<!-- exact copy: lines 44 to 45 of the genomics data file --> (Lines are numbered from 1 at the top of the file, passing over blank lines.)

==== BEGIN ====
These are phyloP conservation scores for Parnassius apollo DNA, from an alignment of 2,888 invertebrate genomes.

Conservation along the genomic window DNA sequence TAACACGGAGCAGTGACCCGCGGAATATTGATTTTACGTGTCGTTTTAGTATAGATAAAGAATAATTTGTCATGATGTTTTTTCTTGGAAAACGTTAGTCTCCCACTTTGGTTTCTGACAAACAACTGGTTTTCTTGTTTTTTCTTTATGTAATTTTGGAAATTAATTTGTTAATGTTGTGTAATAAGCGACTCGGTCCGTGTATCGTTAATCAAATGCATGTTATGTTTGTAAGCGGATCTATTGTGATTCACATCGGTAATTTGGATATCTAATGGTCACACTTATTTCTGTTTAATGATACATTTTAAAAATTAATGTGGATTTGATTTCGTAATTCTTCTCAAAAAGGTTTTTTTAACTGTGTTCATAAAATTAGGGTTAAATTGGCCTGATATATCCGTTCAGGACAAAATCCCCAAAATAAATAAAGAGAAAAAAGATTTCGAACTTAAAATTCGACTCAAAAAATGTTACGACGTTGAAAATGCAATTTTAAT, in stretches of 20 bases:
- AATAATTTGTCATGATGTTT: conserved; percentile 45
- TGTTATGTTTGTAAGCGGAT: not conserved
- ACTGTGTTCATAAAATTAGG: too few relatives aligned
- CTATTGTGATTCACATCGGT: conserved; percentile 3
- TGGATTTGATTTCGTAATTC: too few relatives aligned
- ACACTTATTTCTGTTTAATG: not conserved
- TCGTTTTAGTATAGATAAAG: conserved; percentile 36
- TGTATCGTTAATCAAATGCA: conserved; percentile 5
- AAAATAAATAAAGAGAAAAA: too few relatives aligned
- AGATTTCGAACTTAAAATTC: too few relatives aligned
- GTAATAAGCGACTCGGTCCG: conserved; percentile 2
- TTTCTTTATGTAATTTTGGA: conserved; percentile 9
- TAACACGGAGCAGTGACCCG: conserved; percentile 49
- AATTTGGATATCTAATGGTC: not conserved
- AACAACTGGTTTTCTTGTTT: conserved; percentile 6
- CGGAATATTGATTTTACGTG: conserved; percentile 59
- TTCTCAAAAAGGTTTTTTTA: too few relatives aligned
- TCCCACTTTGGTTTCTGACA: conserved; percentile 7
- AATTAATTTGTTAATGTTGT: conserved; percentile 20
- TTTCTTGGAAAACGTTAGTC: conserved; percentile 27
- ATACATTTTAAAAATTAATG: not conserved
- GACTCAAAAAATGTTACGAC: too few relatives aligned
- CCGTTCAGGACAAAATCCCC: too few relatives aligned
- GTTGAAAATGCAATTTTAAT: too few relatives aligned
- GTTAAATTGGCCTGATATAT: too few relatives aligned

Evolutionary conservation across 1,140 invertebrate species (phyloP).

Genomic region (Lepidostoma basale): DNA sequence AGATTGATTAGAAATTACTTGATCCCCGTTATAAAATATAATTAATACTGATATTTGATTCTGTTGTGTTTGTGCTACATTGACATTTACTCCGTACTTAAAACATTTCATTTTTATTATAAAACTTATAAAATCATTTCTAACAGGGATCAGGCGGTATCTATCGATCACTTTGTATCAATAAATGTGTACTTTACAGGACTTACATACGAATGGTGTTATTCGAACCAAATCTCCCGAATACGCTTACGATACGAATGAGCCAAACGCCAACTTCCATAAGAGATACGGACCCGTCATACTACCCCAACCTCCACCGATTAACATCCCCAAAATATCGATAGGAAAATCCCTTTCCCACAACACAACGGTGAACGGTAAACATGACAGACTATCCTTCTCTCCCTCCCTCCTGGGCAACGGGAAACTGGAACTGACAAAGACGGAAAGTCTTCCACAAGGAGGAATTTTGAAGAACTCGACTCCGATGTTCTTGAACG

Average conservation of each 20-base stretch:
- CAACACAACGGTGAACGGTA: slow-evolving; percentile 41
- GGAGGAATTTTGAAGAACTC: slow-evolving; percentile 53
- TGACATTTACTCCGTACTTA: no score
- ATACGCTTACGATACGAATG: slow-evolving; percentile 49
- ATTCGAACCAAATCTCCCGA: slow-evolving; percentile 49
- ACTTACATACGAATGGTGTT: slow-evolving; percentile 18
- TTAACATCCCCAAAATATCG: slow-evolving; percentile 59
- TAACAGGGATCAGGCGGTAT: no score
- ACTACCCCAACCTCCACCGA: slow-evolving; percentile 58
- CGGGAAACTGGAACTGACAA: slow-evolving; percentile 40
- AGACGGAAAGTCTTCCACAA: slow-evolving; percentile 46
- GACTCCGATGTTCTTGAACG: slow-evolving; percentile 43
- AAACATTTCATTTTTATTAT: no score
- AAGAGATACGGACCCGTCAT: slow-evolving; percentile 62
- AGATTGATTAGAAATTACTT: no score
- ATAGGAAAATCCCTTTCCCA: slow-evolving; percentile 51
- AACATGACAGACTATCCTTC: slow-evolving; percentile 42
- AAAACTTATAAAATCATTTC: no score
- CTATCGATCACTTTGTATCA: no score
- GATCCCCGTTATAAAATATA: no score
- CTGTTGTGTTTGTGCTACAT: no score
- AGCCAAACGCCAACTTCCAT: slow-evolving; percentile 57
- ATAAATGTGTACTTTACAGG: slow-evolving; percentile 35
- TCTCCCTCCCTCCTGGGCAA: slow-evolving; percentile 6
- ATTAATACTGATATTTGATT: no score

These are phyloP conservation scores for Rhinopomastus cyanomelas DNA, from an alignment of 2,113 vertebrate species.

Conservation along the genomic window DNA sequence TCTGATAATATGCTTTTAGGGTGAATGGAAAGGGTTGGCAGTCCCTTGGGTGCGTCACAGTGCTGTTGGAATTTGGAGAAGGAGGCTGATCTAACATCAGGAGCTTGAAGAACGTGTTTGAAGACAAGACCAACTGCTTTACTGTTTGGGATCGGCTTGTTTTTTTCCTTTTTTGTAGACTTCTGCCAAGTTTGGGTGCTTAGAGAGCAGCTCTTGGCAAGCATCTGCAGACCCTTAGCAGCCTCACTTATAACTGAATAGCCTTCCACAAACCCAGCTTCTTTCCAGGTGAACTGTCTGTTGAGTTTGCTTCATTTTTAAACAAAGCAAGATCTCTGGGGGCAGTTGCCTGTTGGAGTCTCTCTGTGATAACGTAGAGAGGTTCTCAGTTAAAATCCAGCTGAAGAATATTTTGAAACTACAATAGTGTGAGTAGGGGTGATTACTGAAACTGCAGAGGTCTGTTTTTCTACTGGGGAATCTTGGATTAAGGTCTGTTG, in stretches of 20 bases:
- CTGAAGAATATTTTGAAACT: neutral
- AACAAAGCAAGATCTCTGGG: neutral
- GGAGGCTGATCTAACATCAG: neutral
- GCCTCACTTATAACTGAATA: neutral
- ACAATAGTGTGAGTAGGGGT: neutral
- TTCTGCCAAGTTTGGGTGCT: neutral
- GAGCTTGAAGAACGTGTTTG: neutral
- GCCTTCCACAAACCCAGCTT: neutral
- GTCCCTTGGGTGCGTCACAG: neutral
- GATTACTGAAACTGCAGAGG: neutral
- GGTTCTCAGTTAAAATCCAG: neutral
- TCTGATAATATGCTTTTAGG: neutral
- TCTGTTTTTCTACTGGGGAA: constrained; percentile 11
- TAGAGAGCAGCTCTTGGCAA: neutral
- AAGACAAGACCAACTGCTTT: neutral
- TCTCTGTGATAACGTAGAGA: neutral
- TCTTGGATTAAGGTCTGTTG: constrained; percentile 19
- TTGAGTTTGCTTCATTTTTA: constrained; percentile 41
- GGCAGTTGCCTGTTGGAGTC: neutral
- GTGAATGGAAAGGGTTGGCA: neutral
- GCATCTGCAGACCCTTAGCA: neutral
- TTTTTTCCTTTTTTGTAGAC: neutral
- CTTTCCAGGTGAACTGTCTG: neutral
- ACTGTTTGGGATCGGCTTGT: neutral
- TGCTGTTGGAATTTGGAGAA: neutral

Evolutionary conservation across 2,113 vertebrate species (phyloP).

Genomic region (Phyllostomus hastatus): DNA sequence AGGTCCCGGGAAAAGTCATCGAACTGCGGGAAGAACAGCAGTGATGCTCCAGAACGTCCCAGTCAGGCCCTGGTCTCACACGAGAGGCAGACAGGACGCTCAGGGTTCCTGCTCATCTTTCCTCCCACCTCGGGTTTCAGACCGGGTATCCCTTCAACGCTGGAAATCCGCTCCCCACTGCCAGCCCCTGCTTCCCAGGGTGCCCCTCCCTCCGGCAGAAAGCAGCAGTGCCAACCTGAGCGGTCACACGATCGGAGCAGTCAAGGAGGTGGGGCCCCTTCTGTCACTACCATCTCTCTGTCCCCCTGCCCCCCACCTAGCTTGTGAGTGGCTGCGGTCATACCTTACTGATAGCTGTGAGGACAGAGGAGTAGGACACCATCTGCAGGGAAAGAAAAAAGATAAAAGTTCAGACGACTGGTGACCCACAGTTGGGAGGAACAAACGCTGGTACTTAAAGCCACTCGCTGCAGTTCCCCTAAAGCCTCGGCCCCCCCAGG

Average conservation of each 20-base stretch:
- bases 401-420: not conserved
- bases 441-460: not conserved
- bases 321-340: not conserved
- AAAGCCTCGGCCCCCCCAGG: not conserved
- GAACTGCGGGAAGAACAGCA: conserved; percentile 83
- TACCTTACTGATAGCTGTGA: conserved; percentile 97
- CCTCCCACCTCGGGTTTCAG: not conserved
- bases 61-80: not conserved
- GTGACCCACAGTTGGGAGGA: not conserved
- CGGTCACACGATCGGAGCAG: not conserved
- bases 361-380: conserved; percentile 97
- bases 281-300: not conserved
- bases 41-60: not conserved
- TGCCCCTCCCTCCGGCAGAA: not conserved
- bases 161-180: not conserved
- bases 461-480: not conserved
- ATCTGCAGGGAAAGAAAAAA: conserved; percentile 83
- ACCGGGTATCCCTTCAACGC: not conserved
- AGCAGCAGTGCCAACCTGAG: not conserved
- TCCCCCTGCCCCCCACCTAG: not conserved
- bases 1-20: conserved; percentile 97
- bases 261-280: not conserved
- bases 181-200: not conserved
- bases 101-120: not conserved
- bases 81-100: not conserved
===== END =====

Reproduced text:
- AAGAGATACGGACCCGTCAT: slow-evolving; percentile 62
- AGATTGATTAGAAATTACTT: no score